• If you are citizen of an European Union member nation, you may not use this service unless you are at least 16 years old.

  • You already know Dokkio is an AI-powered assistant to organize & manage your digital files & messages. Very soon, Dokkio will support Outlook as well as One Drive. Check it out today!


Chapter 2 Blog:  The Chemical Basis of Life I (Robert)

Page history last edited by Robert Canuel Jr. 13 years, 8 months ago

In the first section of this page, you will write a daily summary of that day's class.  For example in  your chapter 2 blog, your first entry should be titled 9/3/10.  You should then write a one or two paragraph summary of that day's lecture, outlining the major points.  In the second section, you are required to add two items (link to a website, video, animation, student-created slide show, student-created PowerPoint presentation) and one journal article pertaining to a topic in this chapter.  A one-paragraph summary must accompany each item describing the main idea and how it applies to the lecture topic.  Please see the PBWorks help guide for assistance embedding video and other items directly in the page.  I will also produce a how-to video on using tables to wrap text around items and other useful tips.  Please see the syllabus for organization and grading details.


A.  Daily Blog


     The first real day of lecture. We reviewed some things on atoms. Things such as the amount of protons dictating which element the atom was. We also went over isotopes, which are atoms with the same atomic number but with different atomic masses. The different types of bonds between the atoms were reviewed as well. These bonds included ionic bonds, covalent bonds and hydrogen bonds. Ionic bonds cause one atom to give away an electron to another atom so that both atoms have full valence shells. Covalent bonds are when atoms share their valence electrons to fill their valence shells. There are two types of covalent bonds. They are polar or nonpolar. Polar covalent bonds occur when the shared electrons orbit one atom longer than the other. Nonpolar covalent bonds occur when the shared electrons orbit around the atoms equally.



     Today we started off with a cellphone poll on why the covalent bonds of water are polar. Then we continued by discussing the properties of water and the importance of hydrogen bonds. Because of the ability to form hydrogen bonds water has a high heat of vaporization and fusion. We also talked about how ions dissolve in water and about hydrophobic molecules. Molecules are hydrophobic if they are nonpolar and hydrophilic if they are polar. The topic of Hydrolysis was also talked about. Hydrolysis is the process in which a larger molecule is broken down into smaller molecules by adding water.


B.  Useful Materials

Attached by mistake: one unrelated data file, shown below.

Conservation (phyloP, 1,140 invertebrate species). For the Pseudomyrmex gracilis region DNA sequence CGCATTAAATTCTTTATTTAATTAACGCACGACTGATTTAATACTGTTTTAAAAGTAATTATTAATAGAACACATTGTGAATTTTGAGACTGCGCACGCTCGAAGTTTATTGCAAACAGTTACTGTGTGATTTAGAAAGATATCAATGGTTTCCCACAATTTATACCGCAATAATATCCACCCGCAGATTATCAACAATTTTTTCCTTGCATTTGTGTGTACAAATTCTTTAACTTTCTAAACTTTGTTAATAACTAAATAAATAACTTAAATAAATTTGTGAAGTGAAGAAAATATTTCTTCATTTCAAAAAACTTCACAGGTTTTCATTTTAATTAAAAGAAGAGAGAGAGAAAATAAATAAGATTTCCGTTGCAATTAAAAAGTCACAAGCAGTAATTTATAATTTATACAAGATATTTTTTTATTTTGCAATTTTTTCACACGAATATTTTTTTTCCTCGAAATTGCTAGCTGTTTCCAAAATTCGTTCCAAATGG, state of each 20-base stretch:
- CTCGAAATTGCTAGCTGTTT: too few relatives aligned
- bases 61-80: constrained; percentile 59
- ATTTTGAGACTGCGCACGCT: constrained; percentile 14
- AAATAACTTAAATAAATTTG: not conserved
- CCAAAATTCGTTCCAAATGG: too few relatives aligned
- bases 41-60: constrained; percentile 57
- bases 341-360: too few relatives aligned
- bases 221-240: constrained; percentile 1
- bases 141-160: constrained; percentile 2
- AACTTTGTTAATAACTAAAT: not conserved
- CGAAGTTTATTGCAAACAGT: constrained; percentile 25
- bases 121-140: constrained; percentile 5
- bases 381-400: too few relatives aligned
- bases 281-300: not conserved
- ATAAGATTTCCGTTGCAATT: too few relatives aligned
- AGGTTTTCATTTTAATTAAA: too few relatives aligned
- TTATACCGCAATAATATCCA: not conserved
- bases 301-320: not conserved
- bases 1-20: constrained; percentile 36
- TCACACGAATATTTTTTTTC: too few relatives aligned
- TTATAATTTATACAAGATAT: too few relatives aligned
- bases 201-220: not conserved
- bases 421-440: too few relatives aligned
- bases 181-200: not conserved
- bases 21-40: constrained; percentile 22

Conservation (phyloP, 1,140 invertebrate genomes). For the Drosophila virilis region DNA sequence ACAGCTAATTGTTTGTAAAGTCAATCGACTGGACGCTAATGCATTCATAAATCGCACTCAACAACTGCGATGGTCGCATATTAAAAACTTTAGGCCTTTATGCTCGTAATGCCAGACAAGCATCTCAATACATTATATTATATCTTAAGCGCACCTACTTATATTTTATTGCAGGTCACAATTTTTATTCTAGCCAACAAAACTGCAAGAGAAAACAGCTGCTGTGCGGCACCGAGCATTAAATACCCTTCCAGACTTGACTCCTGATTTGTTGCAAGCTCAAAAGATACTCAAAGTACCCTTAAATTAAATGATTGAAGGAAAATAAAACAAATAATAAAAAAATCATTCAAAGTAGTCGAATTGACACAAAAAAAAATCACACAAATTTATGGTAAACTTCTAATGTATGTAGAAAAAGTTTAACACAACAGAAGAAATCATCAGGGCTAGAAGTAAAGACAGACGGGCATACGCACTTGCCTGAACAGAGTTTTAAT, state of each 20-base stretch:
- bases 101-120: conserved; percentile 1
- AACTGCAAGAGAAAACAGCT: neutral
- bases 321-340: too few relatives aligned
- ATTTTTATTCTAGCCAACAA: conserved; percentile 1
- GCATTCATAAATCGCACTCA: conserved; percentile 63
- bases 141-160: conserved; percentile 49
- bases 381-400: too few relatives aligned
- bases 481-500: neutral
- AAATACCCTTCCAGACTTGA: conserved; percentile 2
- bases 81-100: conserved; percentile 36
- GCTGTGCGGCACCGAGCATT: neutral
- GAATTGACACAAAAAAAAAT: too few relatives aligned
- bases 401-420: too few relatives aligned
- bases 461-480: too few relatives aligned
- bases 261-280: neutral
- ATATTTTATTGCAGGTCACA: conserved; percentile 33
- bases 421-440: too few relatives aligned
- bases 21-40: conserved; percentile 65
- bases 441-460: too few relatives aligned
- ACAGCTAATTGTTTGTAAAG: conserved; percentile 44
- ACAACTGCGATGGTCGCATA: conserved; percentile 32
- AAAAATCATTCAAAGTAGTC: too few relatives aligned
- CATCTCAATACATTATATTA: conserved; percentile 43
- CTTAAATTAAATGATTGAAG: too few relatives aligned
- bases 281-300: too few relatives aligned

YouTube plugin error                 

This video helps explain ionic and covalent bonding by showing a visual

representation of the atoms and their electrons. For the ionic bonding example

the elements Natrium and Chlorine are used. For covalent bonding, two Hydrogens

and an Oxygen molecule are used.



How 'bout it

A link from one wiki to another

This page from Wikipedia explains and describes the properties of water in

great detail. Those properties include: Heat of vaporization or fusion, density of water and ice,

hydrogen bonding, adhesion, surface tension, capillary action, its solvent properties, etc.


Peer Reviewed Article: 



What is the minimum number of water molecules required to dissolve a potassium chloride molecule?


This article discusses how water would dissolve potassium chloride.The water molecules would

split the molecules into K+ and Cl- and the water molecules would surround them. The slightly positive

Hydrogen side toward the Chlorine anion and the slightly negative Oxygen side toward the Kalium(Potassium)

cation. This relates to how water dissolves ions or other polar substances.


Comments (7)

Derek Weber said

at 1:47 am on Sep 9, 2010

9/3: Updated. Thanks.

Derek Weber said

at 1:52 am on Sep 11, 2010

9/8: Updated. A bit short. If you mention a topic you should define it (hydrophobic, hydrolysis, etc).

Robert Canuel Jr. said

at 9:53 am on Sep 11, 2010

Got it

Derek Weber said

at 4:02 am on Sep 16, 2010

Wiki foul. No links from Wikipedia. That is a forbidden act and will result in a loss of ninja privilege. Also, the spacing of you paragrpahs is off. Make sure to not to hit return in between each line. Try the green arrows at the top right corner to exapnd the editor.

Derek Weber said

at 4:02 am on Sep 16, 2010

Nice journal article BTW.

Robert Canuel Jr. said

at 6:16 am on Sep 16, 2010

Understood and thank you

Derek Weber said

at 4:11 am on Sep 23, 2010

No, thank you.

You don't have permission to comment on this page.